40.The Government’s position on ISDS in trade agreements has yet to be clarified, though it has stated in the past that the UK was “one of the world’s top users of the investor state dispute resolution mechanisms” and “not a single case has been successful against the UK”.48 While this agreement does not include ISDS, the CPTPP agreement the UK is seeking to join does.

41.We welcome the investment provisions in the agreement.

42.However, Government policy towards investor-state dispute settlement (ISDS)—though not included in this agreement—remains unclear. We call on the Government to clarify its policy towards ISDS, including its position on other mechanisms for investment protection. The absence of a clear policy begs the question whether the omission of ISDS in this agreement was sought by the Government, or whether it assented to an Australian request to exclude it.

3 House of Commons Library, Service industries: Key Economic Indicators, Research Briefing, SN02786, 13 June 2022

4 DIT, UK-Australia: Free Trade Agreement, The UK’s Strategic Approach (July 2020): [accessed 21 June 2022] Subsequently: Strategic Approach.

5 Free Trade Agreement between the United Kingdom of Great Britain and Northern Ireland and Australia, CP 689 Volume 1 (17 December 2021), Chapter 8: Cross-Border Trade in Services: [accessed 21 June 2022]. Subsequently: UK-Australia FTA

9 Article 8.3 National Treatment, UK-Australia FTA

10 The reservations and exceptions are listed in the schedules of non-conforming measures for services and investment. Each Party has its own schedules, which are provided in Annexes I-III to the UK-Australia FTA.

11 Written evidence from The City of London Corporation (AUT0053); The Professional and Business Services Council (AUT0047) and Q 66 (Penelope Nevill)

12 Written evidence from Royal Institute of British Architects (RIBA) (AUT0030)

13 Written evidence from The Professional and Business Services Council (AUT0047) and The Law Society of Scotland (AUT0045)

14 Article 10.7 Legal Services, UK-Australia FTA

15 Written evidence from the Law Society of England and Wales (AUT0001)

16 Article 10.8, UK-Australia FTA

17 Article 10.7, UK-Australia FTA and Q 78 (Penelope Nevill)

18 Chapter 9 Financial Services, UK-Australia FTA

20 Written evidence from The City of London Corporation (AUT0053)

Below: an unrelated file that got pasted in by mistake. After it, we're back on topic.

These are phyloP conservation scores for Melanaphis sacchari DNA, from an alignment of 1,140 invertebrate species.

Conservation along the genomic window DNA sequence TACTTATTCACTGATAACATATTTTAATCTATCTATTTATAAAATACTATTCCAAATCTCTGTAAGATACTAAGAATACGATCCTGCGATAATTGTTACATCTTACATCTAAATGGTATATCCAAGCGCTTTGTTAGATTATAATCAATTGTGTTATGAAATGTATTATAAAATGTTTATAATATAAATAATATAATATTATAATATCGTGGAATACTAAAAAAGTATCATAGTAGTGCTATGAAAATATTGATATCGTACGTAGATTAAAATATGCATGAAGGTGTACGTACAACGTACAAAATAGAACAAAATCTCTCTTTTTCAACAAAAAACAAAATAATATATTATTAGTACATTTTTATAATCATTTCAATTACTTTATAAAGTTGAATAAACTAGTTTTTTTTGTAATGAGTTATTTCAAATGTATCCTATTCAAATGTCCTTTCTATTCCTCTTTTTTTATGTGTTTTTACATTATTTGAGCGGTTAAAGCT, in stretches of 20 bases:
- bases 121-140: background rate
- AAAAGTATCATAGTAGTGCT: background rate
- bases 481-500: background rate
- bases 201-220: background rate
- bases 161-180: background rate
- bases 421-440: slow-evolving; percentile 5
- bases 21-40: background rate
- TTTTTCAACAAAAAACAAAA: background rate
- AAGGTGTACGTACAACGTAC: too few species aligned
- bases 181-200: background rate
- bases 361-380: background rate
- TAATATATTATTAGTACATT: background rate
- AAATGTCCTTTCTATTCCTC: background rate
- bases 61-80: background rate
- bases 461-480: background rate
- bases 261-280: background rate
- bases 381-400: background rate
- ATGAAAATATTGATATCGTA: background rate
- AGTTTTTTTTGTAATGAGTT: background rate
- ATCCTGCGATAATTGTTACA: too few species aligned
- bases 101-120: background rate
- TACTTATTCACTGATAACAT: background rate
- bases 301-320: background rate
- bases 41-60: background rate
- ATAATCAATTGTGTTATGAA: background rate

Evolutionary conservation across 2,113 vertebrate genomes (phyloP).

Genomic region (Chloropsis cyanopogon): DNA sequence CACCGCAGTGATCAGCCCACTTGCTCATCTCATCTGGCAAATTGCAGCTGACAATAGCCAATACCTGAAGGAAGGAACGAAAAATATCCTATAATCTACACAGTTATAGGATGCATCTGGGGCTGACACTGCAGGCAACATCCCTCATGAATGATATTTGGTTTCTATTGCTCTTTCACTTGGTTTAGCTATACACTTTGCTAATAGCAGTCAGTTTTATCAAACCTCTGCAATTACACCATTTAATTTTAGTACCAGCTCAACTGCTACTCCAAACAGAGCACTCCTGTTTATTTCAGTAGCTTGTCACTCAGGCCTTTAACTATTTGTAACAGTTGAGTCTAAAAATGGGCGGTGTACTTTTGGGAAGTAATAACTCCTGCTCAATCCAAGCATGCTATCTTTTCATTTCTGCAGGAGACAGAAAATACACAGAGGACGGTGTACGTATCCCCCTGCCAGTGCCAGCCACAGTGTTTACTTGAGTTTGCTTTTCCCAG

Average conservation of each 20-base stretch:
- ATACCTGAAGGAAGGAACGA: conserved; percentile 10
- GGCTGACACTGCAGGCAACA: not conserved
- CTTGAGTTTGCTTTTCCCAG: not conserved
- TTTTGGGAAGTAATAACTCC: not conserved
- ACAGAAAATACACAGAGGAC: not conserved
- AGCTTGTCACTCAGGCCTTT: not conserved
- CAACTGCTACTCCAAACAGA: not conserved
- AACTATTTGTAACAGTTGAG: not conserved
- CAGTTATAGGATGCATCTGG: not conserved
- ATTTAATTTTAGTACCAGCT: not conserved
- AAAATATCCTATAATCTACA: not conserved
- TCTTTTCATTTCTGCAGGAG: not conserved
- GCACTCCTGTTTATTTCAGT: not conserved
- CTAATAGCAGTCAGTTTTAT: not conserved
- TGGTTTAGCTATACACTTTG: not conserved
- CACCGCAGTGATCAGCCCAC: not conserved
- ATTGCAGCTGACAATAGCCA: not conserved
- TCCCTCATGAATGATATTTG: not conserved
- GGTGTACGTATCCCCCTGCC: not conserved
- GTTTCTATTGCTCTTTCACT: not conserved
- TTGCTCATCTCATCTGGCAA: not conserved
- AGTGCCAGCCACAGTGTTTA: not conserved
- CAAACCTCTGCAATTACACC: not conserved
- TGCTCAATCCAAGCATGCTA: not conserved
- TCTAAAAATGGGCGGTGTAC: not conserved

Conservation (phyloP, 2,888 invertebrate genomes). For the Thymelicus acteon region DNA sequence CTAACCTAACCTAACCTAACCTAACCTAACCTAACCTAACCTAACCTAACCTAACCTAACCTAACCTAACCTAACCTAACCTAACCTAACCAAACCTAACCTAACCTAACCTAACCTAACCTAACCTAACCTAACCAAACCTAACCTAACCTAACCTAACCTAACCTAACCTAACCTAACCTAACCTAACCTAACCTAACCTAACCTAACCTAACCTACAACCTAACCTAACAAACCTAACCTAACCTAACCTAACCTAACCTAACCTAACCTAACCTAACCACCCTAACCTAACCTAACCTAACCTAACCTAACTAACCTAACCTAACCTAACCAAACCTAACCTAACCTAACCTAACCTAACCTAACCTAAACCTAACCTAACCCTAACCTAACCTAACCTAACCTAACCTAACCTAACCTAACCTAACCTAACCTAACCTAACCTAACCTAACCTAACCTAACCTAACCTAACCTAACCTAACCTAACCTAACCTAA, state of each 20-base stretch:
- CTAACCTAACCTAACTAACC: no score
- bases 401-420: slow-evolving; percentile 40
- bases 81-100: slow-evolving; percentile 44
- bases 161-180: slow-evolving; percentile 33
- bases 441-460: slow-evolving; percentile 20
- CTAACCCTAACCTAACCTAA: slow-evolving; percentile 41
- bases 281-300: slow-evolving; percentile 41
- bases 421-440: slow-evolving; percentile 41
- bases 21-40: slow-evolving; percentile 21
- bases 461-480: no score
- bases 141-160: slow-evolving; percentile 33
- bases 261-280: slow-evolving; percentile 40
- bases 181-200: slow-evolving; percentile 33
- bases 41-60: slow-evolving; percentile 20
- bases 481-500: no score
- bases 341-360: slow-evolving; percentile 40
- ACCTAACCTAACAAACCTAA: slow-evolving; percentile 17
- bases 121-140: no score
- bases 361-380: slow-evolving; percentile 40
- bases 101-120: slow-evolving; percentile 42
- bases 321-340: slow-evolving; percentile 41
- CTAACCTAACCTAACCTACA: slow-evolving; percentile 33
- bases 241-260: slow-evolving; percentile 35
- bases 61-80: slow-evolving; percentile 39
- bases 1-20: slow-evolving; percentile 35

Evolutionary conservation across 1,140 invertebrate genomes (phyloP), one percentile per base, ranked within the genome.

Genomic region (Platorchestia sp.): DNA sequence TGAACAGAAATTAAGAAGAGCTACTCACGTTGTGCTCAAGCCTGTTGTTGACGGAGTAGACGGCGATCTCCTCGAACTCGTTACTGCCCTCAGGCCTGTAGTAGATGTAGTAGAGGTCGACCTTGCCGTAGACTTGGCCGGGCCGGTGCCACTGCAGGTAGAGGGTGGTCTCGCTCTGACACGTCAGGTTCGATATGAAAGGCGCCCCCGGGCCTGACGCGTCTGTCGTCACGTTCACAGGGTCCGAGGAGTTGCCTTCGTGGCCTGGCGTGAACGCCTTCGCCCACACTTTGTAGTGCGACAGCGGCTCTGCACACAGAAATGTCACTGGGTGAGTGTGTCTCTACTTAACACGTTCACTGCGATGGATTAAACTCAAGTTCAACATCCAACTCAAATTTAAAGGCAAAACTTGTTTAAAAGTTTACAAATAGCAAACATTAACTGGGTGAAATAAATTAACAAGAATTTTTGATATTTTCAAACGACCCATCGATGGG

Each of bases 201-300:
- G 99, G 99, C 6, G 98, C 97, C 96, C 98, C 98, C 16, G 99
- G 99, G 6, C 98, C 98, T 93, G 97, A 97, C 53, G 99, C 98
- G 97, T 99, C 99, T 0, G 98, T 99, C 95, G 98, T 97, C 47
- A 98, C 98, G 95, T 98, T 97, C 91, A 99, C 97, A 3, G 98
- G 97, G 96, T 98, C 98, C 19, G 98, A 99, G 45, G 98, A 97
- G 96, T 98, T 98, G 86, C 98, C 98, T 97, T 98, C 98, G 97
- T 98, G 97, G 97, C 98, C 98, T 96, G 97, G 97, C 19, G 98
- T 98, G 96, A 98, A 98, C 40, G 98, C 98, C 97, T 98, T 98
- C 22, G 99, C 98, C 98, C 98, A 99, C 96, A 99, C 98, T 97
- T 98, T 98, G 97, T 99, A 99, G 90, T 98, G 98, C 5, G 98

21 Written evidence from the Royal Society of British Architects (AUT0011) and London Market Group (AUT0015)

24 Joint Declaration on Agriculture and Agribusiness Workers, UK-Australia FTA. See also: Australian Government Department of Home Affairs, ‘Latest news’ (1 June 2022): [accessed 21 June 2022]

25 DIT, Explanatory Memorandum on the Free Trade Agreement between the United Kingdom of Great Britain and Northern Ireland and Australia (16 December 2021), paras 5.7 and 5.8:[accessed 21 June 2022] Subsequently: EM

26 Strategic Approach, p 10

27 Chapter 14: Digital Trade, UK-Australia FTA

28 Digital identities are a way for people to quickly and easily prove their identity using digital methods, such as a username and password, instead of traditional physical documents such as passports and driving licences.

29 Written evidence from Emily Jones, Danilo Garrido Alves, Beatriz Kira, and Rutendo Tavengerwei (AUT0055)

30 Written evidence from The Professional and Business Services Council (AUT0047)

31 See, for example, written evidence from techUK (AUT0027), the Federation of Small Businesses (AUT0032) and the Professional and Business Services Council (AUT0047).

32 Written evidence from The City of London Corporation (AUT0053)

33 Written evidence from Emily Jones, Danilo Garrido Alves, Beatriz Kira, and Rutendo Tavengerwei (AUT0055)

34 Written evidence from Which? (AUT0046)

36 Written evidence from Emily Jones, Danilo Garrido Alves, Beatriz Kira, and Rutendo Tavengerwei (AUT0055)

37 EM, p 2

38 Strategic Approach, p 11

39 Chapter 13: Investment, UK-Australia FTA

41 Written evidence from the City of London Corporation and TheCityUK (AUT0019) and Octopus Group (AUT0006)

42 Written evidence from the Professional and Business Services Council (AUT0047); Royal Institute of British Architects (AUT0030) and The City of London Corporation (AUT0053)

43 Written evidence from the UKTPO (AUT0056)

44 Written evidence from NHS Confederation (AUT0042) and Friends of the Earth (AUT0038)

46 Written evidence from Trade Justice Movement (AUT0009); Compassion in World Farming (AUT0012) and Keep Our NHS Public (AUT0008) One of the main concerns raised about ISDS was that it would have the effect of constraining the Government from introducing public interest regulatory measures for fear that overseas investors will bring arbitration cases in response.

47 Written evidence from Keep Our NHS Public (AUT0008)

48 Oral evidence taken before the International Trade Committee,  6 March 2019 (Session 2017–19), Q 822 (Dr Liam Fox)